Forty years ago Britain was a very different place. The Queen’s silver jubilee was celebrated enthusiastically throughout the land, a new partnership with Europe had just been formed and Virginia Wade won the Wimbledon ladies’ singles title. Nowadays the monarch’s landmarks are merely respectfully noted, Britain is on its way out of the EU and there hasn’t been a female champion at SW19 from these shores since 1977.
But now Johanna Konta is teetering on the edge of greatness, having become the first British woman to reach the semi-finals at Wimbledon for 39 years. She will face five-time champion Venus Williams on Thursday (13 July) for her chance to emulate Wade and achieve sporting immortality.
Through the mists of time it is easy to forget how good a player Wade was. Her most hallowed victory came during the twilight of her career, years after she had won the Australian and US opens. But to this Wimbledon-glory-starved nation the enduring images of her will always be beating Dutchwoman Betty Stove in the presence of Queen Elizabeth II exactly 40 years ago.
Konta’s story is a markedly different to that of the women she is seeking to emulate. Wade’s career began during the amateur days and stretched into the professional “Open” era.
The right-hander from Dorset beat Billie-Jean King to win the first ever professional US Open in 1968 and received the princely sum of $6,000 (£4,665) for her troubles. Konta, in stark contrast, has already won £550,000 for reaching the Wimbledon last four. At least the female players are now, finally, rewarded with the same pay as their male counterparts.
The 1977 champion was born in Bournemouth while Konta hails from Sydney, Australia. Wade is considered as British as afternoon tea but it has taken Konta some time to find her way into the hearts of the Great British public.
Aside from their differing birthplaces, both spent the bulk of their childhoods in sunnier southern hemisphere climes. Wade’s family moved to South Africa when she was just one only returned to England when she was 15. Konta is the offspring of Hungarian parents and began her tennis career in Australia. She too moved to England when she was 15 and became a British citizen in 2012 at the age of 21.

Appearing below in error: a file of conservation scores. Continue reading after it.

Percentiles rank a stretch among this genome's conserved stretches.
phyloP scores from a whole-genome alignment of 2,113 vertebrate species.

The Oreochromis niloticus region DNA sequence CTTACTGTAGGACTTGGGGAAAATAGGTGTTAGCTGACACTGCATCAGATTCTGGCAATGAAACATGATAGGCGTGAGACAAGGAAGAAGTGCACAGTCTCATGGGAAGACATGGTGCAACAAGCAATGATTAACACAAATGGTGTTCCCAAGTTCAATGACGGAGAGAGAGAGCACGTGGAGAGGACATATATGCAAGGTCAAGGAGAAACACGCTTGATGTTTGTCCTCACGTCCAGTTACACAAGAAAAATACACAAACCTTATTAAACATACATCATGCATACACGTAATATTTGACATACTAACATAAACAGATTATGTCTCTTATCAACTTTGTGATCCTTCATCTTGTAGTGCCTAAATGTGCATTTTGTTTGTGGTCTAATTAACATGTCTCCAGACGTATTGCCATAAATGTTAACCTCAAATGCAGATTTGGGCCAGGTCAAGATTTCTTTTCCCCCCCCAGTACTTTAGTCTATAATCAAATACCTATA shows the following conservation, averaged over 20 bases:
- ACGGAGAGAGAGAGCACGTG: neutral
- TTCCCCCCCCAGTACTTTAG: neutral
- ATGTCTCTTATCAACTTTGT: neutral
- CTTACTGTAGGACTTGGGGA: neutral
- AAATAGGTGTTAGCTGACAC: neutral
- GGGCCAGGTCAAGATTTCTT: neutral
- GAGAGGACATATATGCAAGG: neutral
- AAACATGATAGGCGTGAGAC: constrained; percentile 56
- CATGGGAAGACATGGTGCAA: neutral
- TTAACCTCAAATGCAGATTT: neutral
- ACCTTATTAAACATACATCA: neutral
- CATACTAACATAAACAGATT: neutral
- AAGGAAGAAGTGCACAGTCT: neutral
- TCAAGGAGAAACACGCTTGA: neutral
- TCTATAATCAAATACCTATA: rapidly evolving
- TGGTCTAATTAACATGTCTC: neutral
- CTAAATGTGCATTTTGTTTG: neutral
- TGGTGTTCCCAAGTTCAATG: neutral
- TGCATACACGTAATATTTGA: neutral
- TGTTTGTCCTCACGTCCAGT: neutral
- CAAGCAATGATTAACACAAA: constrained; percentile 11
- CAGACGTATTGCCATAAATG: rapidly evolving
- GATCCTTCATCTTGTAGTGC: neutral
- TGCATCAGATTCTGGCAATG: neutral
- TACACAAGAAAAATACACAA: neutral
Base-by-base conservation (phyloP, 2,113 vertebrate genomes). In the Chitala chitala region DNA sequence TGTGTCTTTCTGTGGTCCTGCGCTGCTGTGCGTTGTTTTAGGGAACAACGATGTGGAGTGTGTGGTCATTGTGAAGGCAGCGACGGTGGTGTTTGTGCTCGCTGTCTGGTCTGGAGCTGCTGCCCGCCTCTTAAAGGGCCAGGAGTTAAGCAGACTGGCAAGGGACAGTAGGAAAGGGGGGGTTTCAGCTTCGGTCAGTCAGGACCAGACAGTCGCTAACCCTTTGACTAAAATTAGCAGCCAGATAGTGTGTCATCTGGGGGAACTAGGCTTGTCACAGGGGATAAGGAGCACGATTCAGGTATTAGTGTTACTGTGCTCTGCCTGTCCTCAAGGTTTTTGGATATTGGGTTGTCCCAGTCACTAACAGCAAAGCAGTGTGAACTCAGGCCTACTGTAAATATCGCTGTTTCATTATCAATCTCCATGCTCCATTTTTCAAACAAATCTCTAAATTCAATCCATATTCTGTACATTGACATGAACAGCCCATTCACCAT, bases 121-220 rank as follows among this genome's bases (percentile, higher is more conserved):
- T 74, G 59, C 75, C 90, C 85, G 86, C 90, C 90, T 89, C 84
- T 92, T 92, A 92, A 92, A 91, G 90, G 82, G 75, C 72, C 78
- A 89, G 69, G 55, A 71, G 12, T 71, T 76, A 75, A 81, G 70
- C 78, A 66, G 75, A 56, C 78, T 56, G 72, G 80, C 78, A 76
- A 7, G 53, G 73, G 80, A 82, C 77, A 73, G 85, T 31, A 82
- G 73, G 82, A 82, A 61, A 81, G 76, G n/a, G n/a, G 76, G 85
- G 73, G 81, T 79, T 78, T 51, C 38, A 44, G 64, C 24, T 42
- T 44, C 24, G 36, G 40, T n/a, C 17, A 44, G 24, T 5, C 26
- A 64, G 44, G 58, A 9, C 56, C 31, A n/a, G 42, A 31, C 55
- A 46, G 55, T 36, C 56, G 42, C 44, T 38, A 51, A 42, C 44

Since attaining British nationality her progress up the tennis ladder has been slow yet certain: last year she reached her first grand slam semi-final (away from the glare of free-to-air television) in Melbourne, where the Australian media made much of her switch in national allegiance. The 26-year-old reached the quarter-finals in Australia this year but was knocked out by the eventual champion, a certain Serena Williams.
It is the absence of the younger Williams sister, due to the imminent birth of her first child, that is a key factor in making this year’s women’s draw so exciting. There is a palpable sense among the locker room that this could be anyone’s year. The list of possible champions includes the older Williams sister, 37 years young and the winner of seven major titles but none since 2008, who Konta will now duel with for a sixth time.
The other semi-final will contain 23-year-old Garbiñe Muguruza, who won the French Open last year, and outsider Magdaléna Rybáriková, who has had an astonishing 2017 on grass, so good that she has only been beaten once on the surface – by Konta.
The growing groundswell of support behind Konta has been apparent throughout the tournament, not least due to the battling nature of her victories; four tie-breaks, a trio of three-setters, overcoming Donna Vekić 10-8 in the second round decider and coming from behind to beat Halep in an epic quarter-final. As a television viewer there was a simple sign of how popular Konta has become: when her pulsating battle with Halep reached 6pm, it was the prime time news bulletin that was switched to BBC Two.
Once a player has been taken to Wimbledon hearts it stays cherished. Tim Henman’s repeated overachieving – amid a string of plucky defeats – at the British home of tennis meant he took a special place in fans’ hearts.
Via her Wimbledon heroics, Konta now finds herself valued by a country which can so often have mixed feelings about naturalised citizens (just think of the relative merits and reactions to Henman and Greg Rusedski, who of the two was the only one to reach a grand slam final). Mo Farah and Kevin Pietersen will tell you all you need to know about that.
Konta’s new status as a national treasure can possibly be summed up by one image from her dramatic victory. As she left Centre Court following her quarter-final triumph came a moment so quintessentially British it ought to be in a Richard Curtis movie: a Chelsea Pensioner persuaded her to join him in a grinning courtside selfie. The rest of the country will be hoping that isn’t the last historic memento to take from this Wimbledon fortnight.